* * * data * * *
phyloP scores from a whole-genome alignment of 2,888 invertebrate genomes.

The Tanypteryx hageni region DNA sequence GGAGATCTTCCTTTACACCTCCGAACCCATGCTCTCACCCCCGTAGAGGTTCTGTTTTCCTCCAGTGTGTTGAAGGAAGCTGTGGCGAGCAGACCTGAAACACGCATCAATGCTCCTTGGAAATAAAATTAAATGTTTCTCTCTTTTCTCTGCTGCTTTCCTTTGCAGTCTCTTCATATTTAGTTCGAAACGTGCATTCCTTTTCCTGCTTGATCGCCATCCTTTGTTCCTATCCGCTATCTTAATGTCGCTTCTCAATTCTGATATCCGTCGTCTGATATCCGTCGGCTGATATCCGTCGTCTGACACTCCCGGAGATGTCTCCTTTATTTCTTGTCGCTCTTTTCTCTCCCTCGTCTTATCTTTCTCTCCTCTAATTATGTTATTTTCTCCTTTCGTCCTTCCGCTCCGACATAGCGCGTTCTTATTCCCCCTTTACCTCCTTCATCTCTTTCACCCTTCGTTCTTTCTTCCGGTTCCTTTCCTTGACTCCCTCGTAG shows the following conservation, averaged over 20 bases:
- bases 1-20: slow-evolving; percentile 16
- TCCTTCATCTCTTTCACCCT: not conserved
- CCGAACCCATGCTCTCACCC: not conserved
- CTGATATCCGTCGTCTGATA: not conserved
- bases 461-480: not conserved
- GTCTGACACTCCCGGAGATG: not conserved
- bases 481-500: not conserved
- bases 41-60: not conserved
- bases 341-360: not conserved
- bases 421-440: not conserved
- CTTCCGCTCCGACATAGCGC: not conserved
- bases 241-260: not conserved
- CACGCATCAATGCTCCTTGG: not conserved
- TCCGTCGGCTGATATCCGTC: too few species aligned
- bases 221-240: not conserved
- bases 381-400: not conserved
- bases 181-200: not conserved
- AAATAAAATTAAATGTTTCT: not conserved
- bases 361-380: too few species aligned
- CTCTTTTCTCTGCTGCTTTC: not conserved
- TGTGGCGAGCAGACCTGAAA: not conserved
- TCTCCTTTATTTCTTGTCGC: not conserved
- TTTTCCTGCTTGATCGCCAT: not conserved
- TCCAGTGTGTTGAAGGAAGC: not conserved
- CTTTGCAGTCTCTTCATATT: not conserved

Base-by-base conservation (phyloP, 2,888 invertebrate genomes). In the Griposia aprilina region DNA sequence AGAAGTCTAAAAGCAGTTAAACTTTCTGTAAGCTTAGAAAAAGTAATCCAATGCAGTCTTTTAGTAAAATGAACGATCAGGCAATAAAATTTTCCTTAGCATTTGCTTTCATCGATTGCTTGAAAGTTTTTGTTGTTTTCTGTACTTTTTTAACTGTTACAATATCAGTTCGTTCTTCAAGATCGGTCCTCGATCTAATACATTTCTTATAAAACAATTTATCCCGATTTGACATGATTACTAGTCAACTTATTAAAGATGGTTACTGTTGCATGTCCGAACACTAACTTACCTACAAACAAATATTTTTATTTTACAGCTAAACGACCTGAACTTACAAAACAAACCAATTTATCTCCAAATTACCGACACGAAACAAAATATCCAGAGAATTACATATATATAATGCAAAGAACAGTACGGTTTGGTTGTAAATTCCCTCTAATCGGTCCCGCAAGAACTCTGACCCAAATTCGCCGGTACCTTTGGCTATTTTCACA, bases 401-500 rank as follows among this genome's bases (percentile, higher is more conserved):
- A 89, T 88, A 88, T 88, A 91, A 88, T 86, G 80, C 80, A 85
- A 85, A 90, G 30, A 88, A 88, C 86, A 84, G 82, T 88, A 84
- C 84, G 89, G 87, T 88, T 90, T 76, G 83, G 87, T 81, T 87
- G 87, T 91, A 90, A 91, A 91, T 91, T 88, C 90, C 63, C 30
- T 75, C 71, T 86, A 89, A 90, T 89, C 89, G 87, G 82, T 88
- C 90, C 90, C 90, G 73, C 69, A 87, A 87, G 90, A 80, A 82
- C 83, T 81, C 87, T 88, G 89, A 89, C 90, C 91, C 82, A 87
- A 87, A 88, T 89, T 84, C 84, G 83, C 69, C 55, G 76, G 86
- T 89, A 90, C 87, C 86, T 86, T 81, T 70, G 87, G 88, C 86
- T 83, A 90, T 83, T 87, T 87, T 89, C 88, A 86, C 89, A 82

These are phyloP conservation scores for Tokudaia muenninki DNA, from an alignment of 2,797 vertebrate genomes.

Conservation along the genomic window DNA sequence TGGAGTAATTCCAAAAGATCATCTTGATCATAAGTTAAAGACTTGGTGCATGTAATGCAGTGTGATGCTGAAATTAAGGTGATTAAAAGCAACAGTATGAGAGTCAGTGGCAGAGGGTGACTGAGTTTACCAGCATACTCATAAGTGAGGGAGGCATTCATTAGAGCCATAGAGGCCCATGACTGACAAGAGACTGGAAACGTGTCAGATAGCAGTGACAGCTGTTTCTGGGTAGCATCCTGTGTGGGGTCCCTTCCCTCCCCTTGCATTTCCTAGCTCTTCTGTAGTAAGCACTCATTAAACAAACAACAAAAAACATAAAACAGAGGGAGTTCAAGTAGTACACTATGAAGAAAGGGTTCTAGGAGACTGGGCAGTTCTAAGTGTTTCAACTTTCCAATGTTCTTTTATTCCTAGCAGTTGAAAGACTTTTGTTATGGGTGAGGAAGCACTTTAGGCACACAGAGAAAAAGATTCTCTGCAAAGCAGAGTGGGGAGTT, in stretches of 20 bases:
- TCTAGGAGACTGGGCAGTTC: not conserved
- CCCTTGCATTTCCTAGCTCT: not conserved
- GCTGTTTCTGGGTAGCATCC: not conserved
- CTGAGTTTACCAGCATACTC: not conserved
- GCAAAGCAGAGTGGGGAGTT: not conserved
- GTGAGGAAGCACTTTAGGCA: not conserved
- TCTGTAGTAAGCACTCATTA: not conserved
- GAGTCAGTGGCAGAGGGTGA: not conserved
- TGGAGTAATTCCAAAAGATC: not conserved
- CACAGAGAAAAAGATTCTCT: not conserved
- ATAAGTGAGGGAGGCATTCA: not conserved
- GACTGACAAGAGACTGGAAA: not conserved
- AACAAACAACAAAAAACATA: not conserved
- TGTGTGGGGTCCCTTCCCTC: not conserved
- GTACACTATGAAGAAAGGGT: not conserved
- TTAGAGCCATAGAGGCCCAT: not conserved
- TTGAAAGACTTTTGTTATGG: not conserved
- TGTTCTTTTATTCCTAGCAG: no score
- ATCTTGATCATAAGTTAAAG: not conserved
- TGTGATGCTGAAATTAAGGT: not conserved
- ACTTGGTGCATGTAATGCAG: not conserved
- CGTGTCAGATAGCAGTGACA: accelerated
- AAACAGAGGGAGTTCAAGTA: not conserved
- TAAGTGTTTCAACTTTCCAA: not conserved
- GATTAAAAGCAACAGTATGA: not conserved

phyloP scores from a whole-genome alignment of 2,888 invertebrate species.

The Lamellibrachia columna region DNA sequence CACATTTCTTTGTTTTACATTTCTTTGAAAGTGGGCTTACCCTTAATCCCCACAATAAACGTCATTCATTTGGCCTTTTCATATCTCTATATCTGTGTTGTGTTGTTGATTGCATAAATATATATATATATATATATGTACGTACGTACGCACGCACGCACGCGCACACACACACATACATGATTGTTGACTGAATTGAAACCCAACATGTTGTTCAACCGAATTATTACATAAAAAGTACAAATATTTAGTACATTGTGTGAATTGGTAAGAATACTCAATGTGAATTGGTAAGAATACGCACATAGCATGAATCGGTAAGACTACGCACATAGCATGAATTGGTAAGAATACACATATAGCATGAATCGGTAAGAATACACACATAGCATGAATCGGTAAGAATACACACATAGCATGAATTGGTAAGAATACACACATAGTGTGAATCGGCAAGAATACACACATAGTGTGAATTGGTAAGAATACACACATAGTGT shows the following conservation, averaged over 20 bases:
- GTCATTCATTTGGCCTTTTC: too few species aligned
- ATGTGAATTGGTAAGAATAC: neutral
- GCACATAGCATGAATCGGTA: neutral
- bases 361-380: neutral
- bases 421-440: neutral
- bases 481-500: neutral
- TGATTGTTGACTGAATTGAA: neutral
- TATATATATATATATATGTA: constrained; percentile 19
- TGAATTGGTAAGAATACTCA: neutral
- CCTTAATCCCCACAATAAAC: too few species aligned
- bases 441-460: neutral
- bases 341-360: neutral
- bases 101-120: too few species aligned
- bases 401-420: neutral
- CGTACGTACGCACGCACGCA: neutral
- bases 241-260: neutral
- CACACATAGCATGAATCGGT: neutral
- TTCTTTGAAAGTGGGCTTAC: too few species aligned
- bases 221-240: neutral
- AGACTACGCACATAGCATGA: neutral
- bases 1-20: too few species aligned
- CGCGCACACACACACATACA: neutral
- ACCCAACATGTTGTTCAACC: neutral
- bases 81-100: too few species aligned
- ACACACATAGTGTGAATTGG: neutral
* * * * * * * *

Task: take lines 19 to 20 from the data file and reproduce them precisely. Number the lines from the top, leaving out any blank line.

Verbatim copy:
- bases 181-200: not conserved
- AAATAAAATTAAATGTTTCT: not conserved